The NAB show is the biggest collection of networks, broadcasters, and media professionals on the planet. This year, VideoMind is hitting the road to bring you all the news, interviews, videos and updates from the forefront of the TV universe.
QR codes? So last year. Right now, some companies have their eyes on another two letter acronym: AR.
In the run up to its launch, many tech pundits positioned the Amazon Kindle Fire as the first serious iPad competitor. And according to recent sales reports, where there’s smoke, there’s fire.
We know it's early in the game for Amazon and the Kindle Fire. But being the video analytics geeks that we are, we couldn't resist taking a peek at how Fire owners are watching video.
Using device-based reporting, we reviewed video plays in the U.S. over the first 5 days after Amazon started shipping the Fire on Monday, November 14. Here's what we found:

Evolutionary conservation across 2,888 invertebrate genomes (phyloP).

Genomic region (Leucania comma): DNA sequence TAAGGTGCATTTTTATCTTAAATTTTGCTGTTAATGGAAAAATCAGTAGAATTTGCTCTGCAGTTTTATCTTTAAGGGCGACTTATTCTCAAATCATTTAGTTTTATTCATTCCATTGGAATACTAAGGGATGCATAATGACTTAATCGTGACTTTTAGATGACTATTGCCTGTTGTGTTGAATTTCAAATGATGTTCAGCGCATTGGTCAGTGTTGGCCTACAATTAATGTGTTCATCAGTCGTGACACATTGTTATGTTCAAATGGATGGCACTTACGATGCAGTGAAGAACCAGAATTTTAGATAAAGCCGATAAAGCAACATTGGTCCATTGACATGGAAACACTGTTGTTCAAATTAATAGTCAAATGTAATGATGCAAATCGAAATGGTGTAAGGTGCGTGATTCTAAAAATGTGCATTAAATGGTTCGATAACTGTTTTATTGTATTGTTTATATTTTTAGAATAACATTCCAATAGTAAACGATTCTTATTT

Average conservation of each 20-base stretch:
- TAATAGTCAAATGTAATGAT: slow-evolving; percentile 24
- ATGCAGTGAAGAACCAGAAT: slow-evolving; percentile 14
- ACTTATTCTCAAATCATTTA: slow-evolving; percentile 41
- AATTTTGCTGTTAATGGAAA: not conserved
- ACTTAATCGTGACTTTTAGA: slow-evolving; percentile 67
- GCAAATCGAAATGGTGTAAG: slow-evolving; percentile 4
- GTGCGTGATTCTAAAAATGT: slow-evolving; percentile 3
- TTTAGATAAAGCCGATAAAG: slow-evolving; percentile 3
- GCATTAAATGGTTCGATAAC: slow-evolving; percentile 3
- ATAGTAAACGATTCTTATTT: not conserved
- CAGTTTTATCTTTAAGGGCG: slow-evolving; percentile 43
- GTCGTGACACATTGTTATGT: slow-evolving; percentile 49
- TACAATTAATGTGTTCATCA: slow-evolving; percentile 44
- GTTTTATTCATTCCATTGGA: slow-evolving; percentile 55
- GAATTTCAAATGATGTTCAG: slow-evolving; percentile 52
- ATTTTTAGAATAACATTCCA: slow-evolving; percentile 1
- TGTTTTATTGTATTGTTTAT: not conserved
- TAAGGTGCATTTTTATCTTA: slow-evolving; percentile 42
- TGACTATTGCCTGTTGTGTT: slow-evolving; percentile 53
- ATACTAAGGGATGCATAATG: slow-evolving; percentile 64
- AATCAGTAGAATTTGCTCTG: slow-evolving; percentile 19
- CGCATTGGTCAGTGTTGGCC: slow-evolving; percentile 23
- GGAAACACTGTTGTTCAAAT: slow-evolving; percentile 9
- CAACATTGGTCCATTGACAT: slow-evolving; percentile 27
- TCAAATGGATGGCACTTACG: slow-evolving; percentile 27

The numbers are indisputable: mobile video has gone mainstream. In Q4 2010, mobile video accounted for 41% of peak-hour for traffic on mobile devices, just behind Web browsing, according to the Cisco Visual Networking Index. At Ooyala, we spend a lot of time examining best practices for publishing and managing video for mobile devices. If you're ready to make the leap, here are several essential strategies to consider.
3. Learn how to earn:
Mobile video revenue
Video production can be costly, so make sure your ROI is the best it can be. Explore all the mobile video monetization options: pre- and in-roll ads, banner overlays, paywalls and subscriptions. How much revenue could you be looking at? eMarketer sees the mobile video nearly doubling to $1.34 billion by 2014 (from $719 million in 2011). Figure out how to earn the most money now and you could secure your piece of a very large pie.